One growth niche area that particularly appeals to advertisers is "adventure sports", such as white water rafting, mountain biking or kayaking.

Instead of attracting cash-strapped 16- to 24-year-old fans of extreme sports, viewers of adventure sports are typically aged 25 to 35, single, with the disposable income to spend on luxury goods.

Octagon in the US organises an adventure sport event called Gorge Games which airs on NBC, and the UK office is talking to potential sponsors about staging a European version in Switzerland.

"Pound for pound, a sponsorship of a niche sport can deliver just as much as a mainstream one and you know that viewers are really passionate about that sport," Day says.

"Now that times are hard for marketers, these sports are becoming more attractive. For £300,000 you could be the title sponsor of a niche event so there is a huge opportunity at a low investment, whereas with football we're talking seven- or eight-figure sums."

A quick straw poll of media buyers reveals there are "forgotten" sports which might not always make the headlines but still deliver quality audiences at a fair price. David Reilly of Carat's sports division cites snooker as an example of a sport which delivers an older audience, two or three million at a time. According to Reilly around 30 per cent of viewers of snooker championships are over 65 -perfect for flogging medical insurance or Saga holidays to.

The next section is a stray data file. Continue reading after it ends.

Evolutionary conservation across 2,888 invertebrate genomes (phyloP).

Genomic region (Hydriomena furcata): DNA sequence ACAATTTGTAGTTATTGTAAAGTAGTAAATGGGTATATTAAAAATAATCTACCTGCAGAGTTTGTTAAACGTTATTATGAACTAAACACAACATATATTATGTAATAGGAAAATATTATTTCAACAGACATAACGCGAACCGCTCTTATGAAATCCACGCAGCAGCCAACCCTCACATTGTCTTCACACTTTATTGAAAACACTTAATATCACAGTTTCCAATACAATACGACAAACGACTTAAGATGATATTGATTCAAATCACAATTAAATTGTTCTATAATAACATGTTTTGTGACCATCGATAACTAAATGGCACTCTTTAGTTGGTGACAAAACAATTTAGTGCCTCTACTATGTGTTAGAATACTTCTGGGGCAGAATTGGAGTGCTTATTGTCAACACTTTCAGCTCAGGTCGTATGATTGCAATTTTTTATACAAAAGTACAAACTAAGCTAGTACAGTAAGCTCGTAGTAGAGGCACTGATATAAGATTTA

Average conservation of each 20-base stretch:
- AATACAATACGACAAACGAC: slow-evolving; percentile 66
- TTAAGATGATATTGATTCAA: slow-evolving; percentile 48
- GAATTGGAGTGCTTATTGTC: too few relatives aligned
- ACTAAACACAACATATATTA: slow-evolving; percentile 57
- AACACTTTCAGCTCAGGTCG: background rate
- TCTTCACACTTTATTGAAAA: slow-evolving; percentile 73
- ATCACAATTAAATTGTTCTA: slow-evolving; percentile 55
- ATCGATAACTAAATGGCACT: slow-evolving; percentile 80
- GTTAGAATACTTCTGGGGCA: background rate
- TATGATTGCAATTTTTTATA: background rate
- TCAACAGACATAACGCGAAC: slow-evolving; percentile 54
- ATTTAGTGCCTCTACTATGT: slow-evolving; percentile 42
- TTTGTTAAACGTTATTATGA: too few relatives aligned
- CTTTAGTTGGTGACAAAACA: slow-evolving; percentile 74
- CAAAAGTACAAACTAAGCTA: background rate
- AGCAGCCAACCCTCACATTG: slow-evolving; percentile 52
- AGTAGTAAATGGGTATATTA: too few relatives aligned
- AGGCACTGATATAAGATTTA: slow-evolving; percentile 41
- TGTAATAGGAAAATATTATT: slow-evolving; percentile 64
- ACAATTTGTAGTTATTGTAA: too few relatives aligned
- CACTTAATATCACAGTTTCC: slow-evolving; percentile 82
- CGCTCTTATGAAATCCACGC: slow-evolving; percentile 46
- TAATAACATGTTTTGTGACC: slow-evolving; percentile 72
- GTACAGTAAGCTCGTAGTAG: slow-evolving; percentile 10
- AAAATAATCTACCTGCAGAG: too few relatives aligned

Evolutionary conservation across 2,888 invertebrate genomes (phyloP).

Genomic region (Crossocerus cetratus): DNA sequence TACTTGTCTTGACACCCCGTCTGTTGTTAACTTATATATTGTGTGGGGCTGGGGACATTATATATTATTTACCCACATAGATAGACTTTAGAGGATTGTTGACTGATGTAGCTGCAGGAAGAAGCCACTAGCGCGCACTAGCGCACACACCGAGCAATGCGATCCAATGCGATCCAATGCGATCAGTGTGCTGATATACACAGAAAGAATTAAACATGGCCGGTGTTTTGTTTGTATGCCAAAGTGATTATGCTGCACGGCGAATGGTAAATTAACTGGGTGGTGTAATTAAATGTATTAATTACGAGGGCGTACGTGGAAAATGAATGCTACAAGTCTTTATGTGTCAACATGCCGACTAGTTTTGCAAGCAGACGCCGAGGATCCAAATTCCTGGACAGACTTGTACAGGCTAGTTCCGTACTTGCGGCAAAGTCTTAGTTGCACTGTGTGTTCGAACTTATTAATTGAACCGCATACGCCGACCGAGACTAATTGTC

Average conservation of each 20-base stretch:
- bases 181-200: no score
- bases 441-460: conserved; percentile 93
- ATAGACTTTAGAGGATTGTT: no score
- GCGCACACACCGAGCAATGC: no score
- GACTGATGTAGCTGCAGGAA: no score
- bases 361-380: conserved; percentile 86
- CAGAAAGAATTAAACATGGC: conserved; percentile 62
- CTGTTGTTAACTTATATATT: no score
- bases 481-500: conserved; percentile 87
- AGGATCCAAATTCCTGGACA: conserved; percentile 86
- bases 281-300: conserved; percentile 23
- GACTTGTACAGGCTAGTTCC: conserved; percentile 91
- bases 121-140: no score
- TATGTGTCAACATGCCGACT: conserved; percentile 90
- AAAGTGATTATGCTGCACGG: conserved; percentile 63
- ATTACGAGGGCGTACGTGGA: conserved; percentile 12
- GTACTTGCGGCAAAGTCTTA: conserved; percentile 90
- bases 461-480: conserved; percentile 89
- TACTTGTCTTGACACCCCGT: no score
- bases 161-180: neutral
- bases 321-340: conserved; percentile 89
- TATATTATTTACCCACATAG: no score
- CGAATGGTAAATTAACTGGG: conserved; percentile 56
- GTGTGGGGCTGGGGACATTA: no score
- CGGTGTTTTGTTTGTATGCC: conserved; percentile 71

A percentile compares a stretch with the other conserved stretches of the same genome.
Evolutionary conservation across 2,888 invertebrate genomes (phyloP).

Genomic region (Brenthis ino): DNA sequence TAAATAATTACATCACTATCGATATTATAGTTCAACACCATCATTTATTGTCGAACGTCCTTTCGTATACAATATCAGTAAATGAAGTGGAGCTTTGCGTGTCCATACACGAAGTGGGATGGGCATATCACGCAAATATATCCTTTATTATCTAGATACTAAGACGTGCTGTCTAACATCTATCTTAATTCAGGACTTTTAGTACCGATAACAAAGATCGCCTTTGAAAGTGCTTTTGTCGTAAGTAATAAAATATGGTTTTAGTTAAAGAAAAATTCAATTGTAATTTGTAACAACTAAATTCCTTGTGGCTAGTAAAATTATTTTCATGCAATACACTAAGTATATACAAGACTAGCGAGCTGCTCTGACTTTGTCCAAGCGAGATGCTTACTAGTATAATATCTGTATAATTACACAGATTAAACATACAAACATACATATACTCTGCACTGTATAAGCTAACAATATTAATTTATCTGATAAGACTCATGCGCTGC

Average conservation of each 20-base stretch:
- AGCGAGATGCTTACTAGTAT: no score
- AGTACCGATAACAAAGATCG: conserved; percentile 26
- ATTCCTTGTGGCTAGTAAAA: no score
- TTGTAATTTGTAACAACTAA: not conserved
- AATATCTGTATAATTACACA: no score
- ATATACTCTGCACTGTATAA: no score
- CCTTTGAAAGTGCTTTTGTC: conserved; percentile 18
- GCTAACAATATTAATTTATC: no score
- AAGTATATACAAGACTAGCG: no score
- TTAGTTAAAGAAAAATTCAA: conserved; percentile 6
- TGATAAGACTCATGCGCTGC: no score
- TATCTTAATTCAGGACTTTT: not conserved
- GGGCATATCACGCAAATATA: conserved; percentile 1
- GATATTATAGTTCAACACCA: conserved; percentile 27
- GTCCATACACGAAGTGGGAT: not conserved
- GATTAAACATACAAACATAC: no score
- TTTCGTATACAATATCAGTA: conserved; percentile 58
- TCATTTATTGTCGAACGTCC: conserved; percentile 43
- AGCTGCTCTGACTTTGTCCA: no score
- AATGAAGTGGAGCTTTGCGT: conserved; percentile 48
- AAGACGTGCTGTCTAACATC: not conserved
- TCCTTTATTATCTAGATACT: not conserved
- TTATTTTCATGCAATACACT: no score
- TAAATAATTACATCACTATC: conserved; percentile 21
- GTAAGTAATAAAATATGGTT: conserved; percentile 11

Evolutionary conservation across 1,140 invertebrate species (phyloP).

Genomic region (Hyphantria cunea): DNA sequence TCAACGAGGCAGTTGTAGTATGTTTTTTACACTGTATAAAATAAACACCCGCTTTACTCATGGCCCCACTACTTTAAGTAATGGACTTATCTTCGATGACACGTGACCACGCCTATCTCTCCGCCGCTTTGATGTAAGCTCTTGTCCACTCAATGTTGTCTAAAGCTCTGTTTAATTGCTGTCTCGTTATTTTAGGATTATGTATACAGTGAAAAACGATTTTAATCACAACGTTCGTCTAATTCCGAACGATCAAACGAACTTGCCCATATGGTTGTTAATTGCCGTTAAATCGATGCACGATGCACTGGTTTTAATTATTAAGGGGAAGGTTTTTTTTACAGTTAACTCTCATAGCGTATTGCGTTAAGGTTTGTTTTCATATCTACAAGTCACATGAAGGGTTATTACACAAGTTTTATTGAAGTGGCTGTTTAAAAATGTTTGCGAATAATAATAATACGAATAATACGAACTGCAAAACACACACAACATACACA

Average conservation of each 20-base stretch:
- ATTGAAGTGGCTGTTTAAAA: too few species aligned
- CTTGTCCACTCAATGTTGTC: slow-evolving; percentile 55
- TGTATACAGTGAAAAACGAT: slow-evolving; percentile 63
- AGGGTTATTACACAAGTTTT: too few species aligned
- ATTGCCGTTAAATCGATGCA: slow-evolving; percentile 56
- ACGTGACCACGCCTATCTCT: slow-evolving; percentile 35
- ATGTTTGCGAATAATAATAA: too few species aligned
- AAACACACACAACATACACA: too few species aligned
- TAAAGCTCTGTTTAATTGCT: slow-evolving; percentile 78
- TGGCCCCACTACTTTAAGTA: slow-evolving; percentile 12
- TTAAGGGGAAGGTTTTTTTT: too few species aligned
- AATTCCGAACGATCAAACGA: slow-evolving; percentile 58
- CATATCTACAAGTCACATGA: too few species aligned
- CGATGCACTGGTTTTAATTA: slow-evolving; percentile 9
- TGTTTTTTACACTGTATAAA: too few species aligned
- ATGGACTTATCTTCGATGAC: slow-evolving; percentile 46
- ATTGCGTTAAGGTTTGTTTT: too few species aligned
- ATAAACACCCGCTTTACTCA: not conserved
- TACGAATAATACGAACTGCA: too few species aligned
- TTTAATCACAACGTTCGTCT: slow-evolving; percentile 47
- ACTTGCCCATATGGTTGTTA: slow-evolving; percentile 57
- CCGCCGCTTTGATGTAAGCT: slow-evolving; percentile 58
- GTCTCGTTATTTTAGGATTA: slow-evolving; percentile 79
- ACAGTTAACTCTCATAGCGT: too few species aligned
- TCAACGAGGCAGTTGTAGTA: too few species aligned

Initiative Media's director of sponsorship, Richard Davies, points to World Rallying and horse-racing as two more "forgotten" sports.

"Horse-racing attracts a diverse range of people from owners and riders so marketers could tailor messages to talk to both the guy who smokes roll-ups and the Cristal Champagne drinker who's into the glitz and glamour of racing," Davies says. "Racing has an astonishing potential that has yet to be exploited."

Davies' view is supported by recent figures from Channel 4 which show viewing numbers for The Morning Line and At The Races have reached 600,000 over the past few weeks, almost a 25 per cent increase year on year.

For buyers it all hinges on the client's objectives. "For example, to build a strong relationship we might create our own event like the Flora London Marathon or Nike Run London," Reilly says. However, most buyers are agreed that for famous brands, big is better.

Ford, the client of Archie Sinclair, a managing partner of MindShare's sponsorship arm, BroadMind, is a classic example. The car manufacturer has been ploughing its advertising and sponsorship budget into the UEFA Champions League since 1993.

"Niche sports are good for collaring opinion formers or winning over an audience that has been elusive," Sinclair explains. "But it's the mass sports that gain the audiences and my clients want to be in front of large audiences."

HOW THE FORGOTTEN SPORTS STACK UP

NAME OF SPORT TV EVENT DATE Channel Viewing Demo Men

figures graphic ratings

Horse-racing Grand National 6 April

2002 BBC 1 4,109,000 Men 18.2

Snooker Embassy World 6 May

Championship 2002 BBC 2 2,458,000 Men 10.9

Darts Embassy World 12 Jan

Final 2003 BBC 2 1,450,000 Men 6.4

Rally driving World Rally - 24 Jan

Monte Carlo 2003 Ch 4 772,000 Men 3.4

Cycling Tour de France 23 July

2000 Ch 4 238,000 Men 1.1

Source: BroadMind.

This article was first published on campaignlive.co.uk